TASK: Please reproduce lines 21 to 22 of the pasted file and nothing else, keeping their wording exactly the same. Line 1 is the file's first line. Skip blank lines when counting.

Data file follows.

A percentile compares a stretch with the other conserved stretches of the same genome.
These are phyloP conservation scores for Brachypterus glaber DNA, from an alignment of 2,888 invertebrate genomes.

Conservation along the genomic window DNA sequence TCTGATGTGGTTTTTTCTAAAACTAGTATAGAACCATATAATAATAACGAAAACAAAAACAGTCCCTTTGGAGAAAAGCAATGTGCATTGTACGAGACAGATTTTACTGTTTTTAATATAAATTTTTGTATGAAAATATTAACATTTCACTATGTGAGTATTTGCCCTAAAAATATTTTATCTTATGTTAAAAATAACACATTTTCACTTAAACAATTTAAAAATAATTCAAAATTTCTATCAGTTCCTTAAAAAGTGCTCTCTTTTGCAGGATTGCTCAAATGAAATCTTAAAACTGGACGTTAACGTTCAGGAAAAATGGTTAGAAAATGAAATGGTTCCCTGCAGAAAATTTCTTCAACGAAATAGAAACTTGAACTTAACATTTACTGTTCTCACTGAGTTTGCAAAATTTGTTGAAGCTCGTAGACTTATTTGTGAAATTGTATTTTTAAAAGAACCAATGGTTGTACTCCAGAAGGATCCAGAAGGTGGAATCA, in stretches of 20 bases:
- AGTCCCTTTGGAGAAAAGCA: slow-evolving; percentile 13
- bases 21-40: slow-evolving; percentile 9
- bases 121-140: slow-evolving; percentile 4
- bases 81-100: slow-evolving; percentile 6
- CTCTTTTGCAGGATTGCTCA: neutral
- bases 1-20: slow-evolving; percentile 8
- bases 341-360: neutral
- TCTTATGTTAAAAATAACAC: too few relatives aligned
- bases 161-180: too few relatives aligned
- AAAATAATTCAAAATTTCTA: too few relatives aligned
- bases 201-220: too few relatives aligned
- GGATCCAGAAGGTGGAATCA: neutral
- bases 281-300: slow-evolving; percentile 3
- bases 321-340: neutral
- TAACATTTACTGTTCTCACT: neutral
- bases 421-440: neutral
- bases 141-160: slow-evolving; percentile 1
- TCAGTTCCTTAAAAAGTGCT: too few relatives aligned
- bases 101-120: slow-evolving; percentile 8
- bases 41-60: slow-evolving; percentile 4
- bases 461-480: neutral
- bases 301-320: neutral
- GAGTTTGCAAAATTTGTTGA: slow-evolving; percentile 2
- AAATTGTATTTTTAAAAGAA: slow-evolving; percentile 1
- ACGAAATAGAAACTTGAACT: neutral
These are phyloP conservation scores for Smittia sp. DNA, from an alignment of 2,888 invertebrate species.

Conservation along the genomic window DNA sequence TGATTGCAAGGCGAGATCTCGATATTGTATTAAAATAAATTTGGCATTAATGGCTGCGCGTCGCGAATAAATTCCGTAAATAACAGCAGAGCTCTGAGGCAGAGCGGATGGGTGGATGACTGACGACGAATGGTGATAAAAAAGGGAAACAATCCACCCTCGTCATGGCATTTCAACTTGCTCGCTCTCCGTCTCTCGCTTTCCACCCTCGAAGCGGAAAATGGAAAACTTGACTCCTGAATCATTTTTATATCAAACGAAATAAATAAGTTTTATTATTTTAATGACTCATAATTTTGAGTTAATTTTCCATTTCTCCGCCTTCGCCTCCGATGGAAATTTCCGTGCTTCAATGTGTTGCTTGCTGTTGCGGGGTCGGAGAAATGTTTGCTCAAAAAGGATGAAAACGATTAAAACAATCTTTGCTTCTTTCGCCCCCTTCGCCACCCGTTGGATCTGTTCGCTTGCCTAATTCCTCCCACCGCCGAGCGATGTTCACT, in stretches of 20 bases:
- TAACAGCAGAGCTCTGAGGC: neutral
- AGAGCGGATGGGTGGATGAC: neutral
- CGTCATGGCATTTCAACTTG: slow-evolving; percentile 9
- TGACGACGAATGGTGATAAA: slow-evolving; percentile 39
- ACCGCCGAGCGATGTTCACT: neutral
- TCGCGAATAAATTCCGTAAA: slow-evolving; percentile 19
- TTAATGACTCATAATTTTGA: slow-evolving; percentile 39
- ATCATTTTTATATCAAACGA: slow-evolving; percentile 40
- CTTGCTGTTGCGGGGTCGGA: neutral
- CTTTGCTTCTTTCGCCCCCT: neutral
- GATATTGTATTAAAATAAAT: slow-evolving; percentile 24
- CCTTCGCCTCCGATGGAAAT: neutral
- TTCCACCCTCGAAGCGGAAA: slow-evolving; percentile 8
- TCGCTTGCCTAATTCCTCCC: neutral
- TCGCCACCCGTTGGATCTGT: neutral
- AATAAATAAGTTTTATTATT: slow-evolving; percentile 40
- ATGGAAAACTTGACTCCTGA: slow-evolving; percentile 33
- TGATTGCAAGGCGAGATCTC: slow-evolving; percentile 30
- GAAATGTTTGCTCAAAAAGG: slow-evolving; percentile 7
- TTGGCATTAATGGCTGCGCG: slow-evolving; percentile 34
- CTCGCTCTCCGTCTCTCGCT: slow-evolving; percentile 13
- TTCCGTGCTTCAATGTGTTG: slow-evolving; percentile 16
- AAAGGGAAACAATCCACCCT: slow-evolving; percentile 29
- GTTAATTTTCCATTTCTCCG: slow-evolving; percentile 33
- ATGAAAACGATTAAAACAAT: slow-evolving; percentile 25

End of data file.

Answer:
- TCAGTTCCTTAAAAAGTGCT: too few relatives aligned
- bases 101-120: slow-evolving; percentile 8